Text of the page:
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Phones

Everything you wanted to know about the iPhone

Just back from outer space? Don't know what the iPhone is? You'd better catch up by reading this -- you'll avoid embarrassing yourself at dinner parties

If you've recently been released from a maximum-security prison or -- shock horror -- you just don't care that much about technology, then you might be wondering what all the fuss about the iPhone is. Instead of feeling bemused while your mates go on about how they want to buy one, and whether or not touchscreen interfaces are the future, read this article and wow them with your insightful comments and in-depth knowledge.

What is it?
The iPhone is a mobile phone created by Apple, the company that makes iPods. It combines technology from several of its devices. It features a large colour screen and doesn't have a traditional keypad, instead relying on a touchscreen interface that lets you tap it, brush it sideways and even use two fingers to enlarge images using a pinching motion. If you want to see it in action, watch Apple's tour-guide-style video.

What does it do?
Aside from calling and texting, you can use the iPhone to listen to music, watch videos, browse the Web, find directions on Google Maps and watch YouTube videos. What makes it special compared to other phones is a glorious combination of stuff: its on-board applications, 8GB of internal memory (or 4GB, depending on the model you buy), its easy-to-use interface, the large squint-reducing screen and myriad small details, such as a 3.5mm headphone jack that lets you use a normal pair of headphones.

Do I need one?
If you've already got a mobile phone you like and an iPod, and you're not much of an on-the-go Web-browsing kind of person, then you don't really need an iPhone. Yes, it's going to be the trendy must-have-gadget of 2008 and it does do some very cool things, but it's not going to change your life if you think a phone is just a phone. This is about convergence, so unless you want all your gadgets in one, then your current mobile and iPod should do fine.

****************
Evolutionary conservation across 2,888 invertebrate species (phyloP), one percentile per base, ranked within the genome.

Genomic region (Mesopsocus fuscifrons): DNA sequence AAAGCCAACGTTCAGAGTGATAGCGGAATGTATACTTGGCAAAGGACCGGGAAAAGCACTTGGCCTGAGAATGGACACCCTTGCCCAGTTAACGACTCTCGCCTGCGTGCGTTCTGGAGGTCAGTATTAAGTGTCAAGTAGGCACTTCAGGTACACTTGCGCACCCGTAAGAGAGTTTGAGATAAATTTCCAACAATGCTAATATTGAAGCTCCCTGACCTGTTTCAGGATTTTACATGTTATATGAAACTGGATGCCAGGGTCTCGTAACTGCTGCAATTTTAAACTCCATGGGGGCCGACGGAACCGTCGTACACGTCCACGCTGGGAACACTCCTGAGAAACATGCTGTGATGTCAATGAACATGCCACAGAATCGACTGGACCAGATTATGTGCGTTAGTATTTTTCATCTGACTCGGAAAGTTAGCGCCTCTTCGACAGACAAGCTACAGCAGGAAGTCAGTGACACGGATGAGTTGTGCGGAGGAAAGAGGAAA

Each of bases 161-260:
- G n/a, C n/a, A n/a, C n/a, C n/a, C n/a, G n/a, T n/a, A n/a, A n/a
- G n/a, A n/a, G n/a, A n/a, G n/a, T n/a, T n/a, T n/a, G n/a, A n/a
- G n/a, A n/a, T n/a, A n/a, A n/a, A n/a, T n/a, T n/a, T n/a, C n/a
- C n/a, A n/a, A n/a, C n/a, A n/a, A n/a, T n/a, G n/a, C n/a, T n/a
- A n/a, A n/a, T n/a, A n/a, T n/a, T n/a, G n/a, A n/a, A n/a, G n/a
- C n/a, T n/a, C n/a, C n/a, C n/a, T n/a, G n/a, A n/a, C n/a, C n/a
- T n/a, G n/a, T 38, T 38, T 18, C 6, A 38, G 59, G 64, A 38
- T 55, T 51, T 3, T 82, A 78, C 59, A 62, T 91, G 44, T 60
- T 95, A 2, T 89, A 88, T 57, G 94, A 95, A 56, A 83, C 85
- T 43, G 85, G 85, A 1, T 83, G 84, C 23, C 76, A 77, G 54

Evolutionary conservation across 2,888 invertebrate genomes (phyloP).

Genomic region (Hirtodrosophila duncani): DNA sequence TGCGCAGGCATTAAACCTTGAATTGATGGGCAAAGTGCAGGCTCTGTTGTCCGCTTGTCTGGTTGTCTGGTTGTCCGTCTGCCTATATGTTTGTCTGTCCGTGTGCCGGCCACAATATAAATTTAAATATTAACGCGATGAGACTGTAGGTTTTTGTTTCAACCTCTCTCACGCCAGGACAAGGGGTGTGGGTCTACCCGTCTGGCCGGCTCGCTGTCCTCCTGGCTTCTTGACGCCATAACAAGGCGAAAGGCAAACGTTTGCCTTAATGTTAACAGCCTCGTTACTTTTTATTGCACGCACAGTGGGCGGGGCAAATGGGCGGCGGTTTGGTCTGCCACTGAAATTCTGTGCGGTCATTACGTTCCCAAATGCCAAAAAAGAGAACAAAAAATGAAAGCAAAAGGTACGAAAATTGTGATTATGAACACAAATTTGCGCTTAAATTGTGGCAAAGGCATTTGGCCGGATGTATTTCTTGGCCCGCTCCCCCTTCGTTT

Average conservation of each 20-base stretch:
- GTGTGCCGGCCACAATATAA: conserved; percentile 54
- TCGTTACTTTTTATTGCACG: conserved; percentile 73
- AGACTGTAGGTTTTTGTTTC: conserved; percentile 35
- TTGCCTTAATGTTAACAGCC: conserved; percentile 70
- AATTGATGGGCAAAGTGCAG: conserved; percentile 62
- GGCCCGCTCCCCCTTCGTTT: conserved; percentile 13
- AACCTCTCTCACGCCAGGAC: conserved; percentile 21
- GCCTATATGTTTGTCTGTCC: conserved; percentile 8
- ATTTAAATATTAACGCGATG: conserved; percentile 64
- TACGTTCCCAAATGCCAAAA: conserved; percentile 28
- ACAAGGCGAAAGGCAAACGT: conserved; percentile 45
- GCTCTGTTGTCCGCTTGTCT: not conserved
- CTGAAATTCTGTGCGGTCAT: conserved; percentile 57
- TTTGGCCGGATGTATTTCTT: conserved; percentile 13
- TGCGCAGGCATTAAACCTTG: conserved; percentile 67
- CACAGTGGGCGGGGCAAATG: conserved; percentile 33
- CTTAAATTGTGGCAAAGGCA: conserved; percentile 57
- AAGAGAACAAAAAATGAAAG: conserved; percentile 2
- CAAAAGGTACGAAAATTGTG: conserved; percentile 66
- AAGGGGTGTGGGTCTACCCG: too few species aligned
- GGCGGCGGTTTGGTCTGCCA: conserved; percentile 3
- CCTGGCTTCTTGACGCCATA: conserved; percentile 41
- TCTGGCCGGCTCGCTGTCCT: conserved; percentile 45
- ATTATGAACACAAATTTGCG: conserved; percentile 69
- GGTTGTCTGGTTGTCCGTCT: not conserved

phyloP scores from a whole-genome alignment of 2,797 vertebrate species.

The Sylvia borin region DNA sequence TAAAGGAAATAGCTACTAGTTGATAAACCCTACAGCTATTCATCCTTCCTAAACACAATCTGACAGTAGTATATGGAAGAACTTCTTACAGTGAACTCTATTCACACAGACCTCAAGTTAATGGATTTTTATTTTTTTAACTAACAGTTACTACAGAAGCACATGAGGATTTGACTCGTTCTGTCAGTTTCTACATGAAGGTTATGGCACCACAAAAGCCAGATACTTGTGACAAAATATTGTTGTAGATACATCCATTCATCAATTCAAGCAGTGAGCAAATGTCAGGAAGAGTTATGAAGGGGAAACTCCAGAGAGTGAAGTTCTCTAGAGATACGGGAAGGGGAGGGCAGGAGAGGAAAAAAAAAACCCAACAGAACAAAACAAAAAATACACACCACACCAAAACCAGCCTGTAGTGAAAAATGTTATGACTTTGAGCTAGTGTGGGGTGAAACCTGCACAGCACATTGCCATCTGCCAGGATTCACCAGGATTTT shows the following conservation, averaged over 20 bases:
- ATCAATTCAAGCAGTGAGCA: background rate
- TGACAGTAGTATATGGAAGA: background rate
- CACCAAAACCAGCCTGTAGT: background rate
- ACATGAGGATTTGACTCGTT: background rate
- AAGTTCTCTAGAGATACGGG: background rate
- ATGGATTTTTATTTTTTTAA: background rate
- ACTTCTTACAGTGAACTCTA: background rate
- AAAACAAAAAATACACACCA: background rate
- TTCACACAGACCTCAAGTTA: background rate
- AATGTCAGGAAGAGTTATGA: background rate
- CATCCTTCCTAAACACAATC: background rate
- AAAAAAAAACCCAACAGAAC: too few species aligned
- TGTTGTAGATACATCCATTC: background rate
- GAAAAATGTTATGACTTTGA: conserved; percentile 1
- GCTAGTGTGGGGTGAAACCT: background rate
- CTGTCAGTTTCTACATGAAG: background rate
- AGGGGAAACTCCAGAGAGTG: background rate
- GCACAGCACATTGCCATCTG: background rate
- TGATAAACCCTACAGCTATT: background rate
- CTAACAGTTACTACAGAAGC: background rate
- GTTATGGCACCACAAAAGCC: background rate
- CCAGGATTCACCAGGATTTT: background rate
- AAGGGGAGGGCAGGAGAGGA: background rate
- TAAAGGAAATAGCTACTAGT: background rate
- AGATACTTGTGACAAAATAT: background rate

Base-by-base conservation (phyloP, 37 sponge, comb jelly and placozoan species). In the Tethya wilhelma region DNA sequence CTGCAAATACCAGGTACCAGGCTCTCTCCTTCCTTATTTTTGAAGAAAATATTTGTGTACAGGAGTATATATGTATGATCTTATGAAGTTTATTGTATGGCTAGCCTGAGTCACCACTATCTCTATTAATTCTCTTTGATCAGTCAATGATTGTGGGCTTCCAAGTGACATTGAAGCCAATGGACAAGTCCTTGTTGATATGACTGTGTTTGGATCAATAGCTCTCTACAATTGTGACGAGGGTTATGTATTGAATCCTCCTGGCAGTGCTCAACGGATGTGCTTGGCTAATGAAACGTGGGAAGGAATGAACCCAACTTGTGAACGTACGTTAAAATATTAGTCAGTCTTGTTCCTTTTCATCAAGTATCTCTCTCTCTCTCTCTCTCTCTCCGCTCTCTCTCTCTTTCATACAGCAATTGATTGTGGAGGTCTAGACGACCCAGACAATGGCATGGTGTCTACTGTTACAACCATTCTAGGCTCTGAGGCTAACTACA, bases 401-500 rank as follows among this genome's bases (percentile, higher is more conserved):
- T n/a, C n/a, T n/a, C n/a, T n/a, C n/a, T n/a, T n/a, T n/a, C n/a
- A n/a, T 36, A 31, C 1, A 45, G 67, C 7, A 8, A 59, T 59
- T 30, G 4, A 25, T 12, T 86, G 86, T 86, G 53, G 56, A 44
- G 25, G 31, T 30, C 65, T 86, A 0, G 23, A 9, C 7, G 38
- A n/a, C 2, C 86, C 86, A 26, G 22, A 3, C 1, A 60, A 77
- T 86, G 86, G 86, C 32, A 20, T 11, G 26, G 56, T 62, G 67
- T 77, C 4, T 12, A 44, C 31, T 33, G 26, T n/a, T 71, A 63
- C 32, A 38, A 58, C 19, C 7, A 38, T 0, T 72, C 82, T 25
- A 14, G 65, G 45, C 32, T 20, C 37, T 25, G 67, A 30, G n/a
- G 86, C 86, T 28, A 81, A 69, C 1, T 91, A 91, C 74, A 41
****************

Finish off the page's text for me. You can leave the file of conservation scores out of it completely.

Where can I buy one?
From this Friday, 29 June, the iPhone will be available at US Apple and AT&T stores. We in the UK, on the other hand, have to wait until the end of the year. If you're thinking about buying one from the US, think again. For starters, you have to buy it on a monthly contract and therefore need a US address. Then there's the issue of it being locked to the AT&T network -- there's no word yet as to whether or not you can change the SIM. So we're all going to have to wait.

How much is it going to cost?
At the moment all we know for definite is that the 4GB model will cost $499 (£250) and the 8GB model $599 (£300), not including monthly network charges. Rumours have it that the network tariff will offer unlimited data, so you can browse the Web as much as you like, and it may include 2,000 text messages too, all for the not-so-scary price of $34-44 (£17-22) per month. These speculated figures only apply to the US though, and no rumours have turned up for UK price plans.

Update: Apple has just announced the official AT&T network tariffs for the US, which you can check out for yourself here. They start at $60 (£30) per month and include unlimited data. Still no word on network tariffs for the UK.

Is there anything wrong with it?
For all the hype the iPhone attracts, there are a few problems with it that might wind you up. The lack of 3G, for example, means that you can only get high-speed Web access via Wi-Fi hotspots, which can be difficult to find or expensive to use here in the UK. There's also the issue of using a touchscreen interface to do everything, particularly text messaging and writing emails. Tapping a flat screen just isn't the same as using a traditional keypad -- it doesn't provide the reassuring tactile feedback you get from pressing real keys. It's bound to pick up grease and scratches, too. It's also not that small, so if you value your pocket space then you might not want to lug an iPhone about.

If I don't want to buy one, what are the alternatives?
If you're not an Apple fan and you don't want to splash out that much money on a mobile phone, there are other options. The Nokia N95 does almost everything the iPhone does and features HSDPA (3.5G) connectivity, which means high-speed Internet access almost everywhere you go. If Nokia's not your thing, then you can always opt for the Sony Ericsson W960i, due to be released later this year, which features 8GB of on-board memory, Wi-Fi and a 3.2-megapixel camera with auto-focus. -Andrew Lim

Update: a full review of the Apple iPhone is now live.